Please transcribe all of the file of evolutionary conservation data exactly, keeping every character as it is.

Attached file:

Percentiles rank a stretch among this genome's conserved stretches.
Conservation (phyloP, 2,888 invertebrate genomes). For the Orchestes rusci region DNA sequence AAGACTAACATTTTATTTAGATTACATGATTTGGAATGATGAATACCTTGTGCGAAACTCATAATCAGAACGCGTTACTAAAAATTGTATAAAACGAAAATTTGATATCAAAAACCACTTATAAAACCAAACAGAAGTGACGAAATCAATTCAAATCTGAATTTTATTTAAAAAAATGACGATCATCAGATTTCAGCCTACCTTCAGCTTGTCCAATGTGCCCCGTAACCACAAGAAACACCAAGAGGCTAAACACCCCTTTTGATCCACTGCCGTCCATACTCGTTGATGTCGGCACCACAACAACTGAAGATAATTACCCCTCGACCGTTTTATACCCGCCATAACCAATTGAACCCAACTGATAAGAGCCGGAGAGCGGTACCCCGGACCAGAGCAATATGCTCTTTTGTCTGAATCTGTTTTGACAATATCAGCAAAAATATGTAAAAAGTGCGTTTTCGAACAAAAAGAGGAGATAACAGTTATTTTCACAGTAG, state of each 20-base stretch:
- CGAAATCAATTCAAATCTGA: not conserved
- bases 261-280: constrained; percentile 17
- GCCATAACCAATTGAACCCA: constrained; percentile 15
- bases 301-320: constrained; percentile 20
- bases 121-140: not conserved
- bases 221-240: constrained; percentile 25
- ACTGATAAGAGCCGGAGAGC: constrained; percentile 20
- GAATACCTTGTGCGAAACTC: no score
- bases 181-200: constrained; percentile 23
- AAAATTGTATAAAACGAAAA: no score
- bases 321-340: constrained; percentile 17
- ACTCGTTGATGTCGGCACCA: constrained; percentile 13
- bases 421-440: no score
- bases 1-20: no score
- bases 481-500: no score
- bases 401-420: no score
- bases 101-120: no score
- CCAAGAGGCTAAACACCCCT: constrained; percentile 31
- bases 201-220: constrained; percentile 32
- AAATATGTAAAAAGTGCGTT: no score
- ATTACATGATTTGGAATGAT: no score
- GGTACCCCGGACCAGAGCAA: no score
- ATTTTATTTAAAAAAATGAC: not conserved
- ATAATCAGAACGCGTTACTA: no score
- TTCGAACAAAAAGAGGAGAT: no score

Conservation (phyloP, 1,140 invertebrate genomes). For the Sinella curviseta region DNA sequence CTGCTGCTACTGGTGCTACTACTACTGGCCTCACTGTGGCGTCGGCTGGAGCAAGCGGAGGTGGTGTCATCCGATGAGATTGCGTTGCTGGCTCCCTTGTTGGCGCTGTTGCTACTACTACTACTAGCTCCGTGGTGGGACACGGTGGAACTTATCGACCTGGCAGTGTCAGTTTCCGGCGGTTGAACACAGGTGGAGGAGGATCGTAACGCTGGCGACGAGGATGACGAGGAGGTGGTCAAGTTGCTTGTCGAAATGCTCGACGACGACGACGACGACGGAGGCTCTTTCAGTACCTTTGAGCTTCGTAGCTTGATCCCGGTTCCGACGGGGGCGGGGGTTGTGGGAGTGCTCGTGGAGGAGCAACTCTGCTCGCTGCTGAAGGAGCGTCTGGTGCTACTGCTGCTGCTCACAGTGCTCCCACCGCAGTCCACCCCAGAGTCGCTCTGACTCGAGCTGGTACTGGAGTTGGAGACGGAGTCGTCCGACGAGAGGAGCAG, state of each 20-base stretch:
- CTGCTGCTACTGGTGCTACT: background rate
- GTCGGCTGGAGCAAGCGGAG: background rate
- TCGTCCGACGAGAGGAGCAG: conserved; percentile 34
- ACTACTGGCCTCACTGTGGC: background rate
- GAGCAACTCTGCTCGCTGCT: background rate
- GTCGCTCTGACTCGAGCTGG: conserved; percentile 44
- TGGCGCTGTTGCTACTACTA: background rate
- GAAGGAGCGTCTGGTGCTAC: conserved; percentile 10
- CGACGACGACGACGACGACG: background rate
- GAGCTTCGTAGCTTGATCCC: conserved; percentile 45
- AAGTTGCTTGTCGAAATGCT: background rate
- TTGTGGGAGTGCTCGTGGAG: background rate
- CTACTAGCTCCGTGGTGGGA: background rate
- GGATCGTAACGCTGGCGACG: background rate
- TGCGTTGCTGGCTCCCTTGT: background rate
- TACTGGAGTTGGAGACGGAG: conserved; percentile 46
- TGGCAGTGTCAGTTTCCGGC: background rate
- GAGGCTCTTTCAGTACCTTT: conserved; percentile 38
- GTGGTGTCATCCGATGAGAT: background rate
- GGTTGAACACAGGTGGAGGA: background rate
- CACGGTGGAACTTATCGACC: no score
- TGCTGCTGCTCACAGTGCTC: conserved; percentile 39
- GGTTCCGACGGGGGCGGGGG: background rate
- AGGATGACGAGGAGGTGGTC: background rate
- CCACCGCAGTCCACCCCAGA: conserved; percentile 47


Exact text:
Percentiles rank a stretch among this genome's conserved stretches.
Conservation (phyloP, 2,888 invertebrate genomes). For the Orchestes rusci region DNA sequence AAGACTAACATTTTATTTAGATTACATGATTTGGAATGATGAATACCTTGTGCGAAACTCATAATCAGAACGCGTTACTAAAAATTGTATAAAACGAAAATTTGATATCAAAAACCACTTATAAAACCAAACAGAAGTGACGAAATCAATTCAAATCTGAATTTTATTTAAAAAAATGACGATCATCAGATTTCAGCCTACCTTCAGCTTGTCCAATGTGCCCCGTAACCACAAGAAACACCAAGAGGCTAAACACCCCTTTTGATCCACTGCCGTCCATACTCGTTGATGTCGGCACCACAACAACTGAAGATAATTACCCCTCGACCGTTTTATACCCGCCATAACCAATTGAACCCAACTGATAAGAGCCGGAGAGCGGTACCCCGGACCAGAGCAATATGCTCTTTTGTCTGAATCTGTTTTGACAATATCAGCAAAAATATGTAAAAAGTGCGTTTTCGAACAAAAAGAGGAGATAACAGTTATTTTCACAGTAG, state of each 20-base stretch:
- CGAAATCAATTCAAATCTGA: not conserved
- bases 261-280: constrained; percentile 17
- GCCATAACCAATTGAACCCA: constrained; percentile 15
- bases 301-320: constrained; percentile 20
- bases 121-140: not conserved
- bases 221-240: constrained; percentile 25
- ACTGATAAGAGCCGGAGAGC: constrained; percentile 20
- GAATACCTTGTGCGAAACTC: no score
- bases 181-200: constrained; percentile 23
- AAAATTGTATAAAACGAAAA: no score
- bases 321-340: constrained; percentile 17
- ACTCGTTGATGTCGGCACCA: constrained; percentile 13
- bases 421-440: no score
- bases 1-20: no score
- bases 481-500: no score
- bases 401-420: no score
- bases 101-120: no score
- CCAAGAGGCTAAACACCCCT: constrained; percentile 31
- bases 201-220: constrained; percentile 32
- AAATATGTAAAAAGTGCGTT: no score
- ATTACATGATTTGGAATGAT: no score
- GGTACCCCGGACCAGAGCAA: no score
- ATTTTATTTAAAAAAATGAC: not conserved
- ATAATCAGAACGCGTTACTA: no score
- TTCGAACAAAAAGAGGAGAT: no score

Conservation (phyloP, 1,140 invertebrate genomes). For the Sinella curviseta region DNA sequence CTGCTGCTACTGGTGCTACTACTACTGGCCTCACTGTGGCGTCGGCTGGAGCAAGCGGAGGTGGTGTCATCCGATGAGATTGCGTTGCTGGCTCCCTTGTTGGCGCTGTTGCTACTACTACTACTAGCTCCGTGGTGGGACACGGTGGAACTTATCGACCTGGCAGTGTCAGTTTCCGGCGGTTGAACACAGGTGGAGGAGGATCGTAACGCTGGCGACGAGGATGACGAGGAGGTGGTCAAGTTGCTTGTCGAAATGCTCGACGACGACGACGACGACGGAGGCTCTTTCAGTACCTTTGAGCTTCGTAGCTTGATCCCGGTTCCGACGGGGGCGGGGGTTGTGGGAGTGCTCGTGGAGGAGCAACTCTGCTCGCTGCTGAAGGAGCGTCTGGTGCTACTGCTGCTGCTCACAGTGCTCCCACCGCAGTCCACCCCAGAGTCGCTCTGACTCGAGCTGGTACTGGAGTTGGAGACGGAGTCGTCCGACGAGAGGAGCAG, state of each 20-base stretch:
- CTGCTGCTACTGGTGCTACT: background rate
- GTCGGCTGGAGCAAGCGGAG: background rate
- TCGTCCGACGAGAGGAGCAG: conserved; percentile 34
- ACTACTGGCCTCACTGTGGC: background rate
- GAGCAACTCTGCTCGCTGCT: background rate
- GTCGCTCTGACTCGAGCTGG: conserved; percentile 44
- TGGCGCTGTTGCTACTACTA: background rate
- GAAGGAGCGTCTGGTGCTAC: conserved; percentile 10
- CGACGACGACGACGACGACG: background rate
- GAGCTTCGTAGCTTGATCCC: conserved; percentile 45
- AAGTTGCTTGTCGAAATGCT: background rate
- TTGTGGGAGTGCTCGTGGAG: background rate
- CTACTAGCTCCGTGGTGGGA: background rate
- GGATCGTAACGCTGGCGACG: background rate
- TGCGTTGCTGGCTCCCTTGT: background rate
- TACTGGAGTTGGAGACGGAG: conserved; percentile 46
- TGGCAGTGTCAGTTTCCGGC: background rate
- GAGGCTCTTTCAGTACCTTT: conserved; percentile 38
- GTGGTGTCATCCGATGAGAT: background rate
- GGTTGAACACAGGTGGAGGA: background rate
- CACGGTGGAACTTATCGACC: no score
- TGCTGCTGCTCACAGTGCTC: conserved; percentile 39
- GGTTCCGACGGGGGCGGGGG: background rate
- AGGATGACGAGGAGGTGGTC: background rate
- CCACCGCAGTCCACCCCAGA: conserved; percentile 47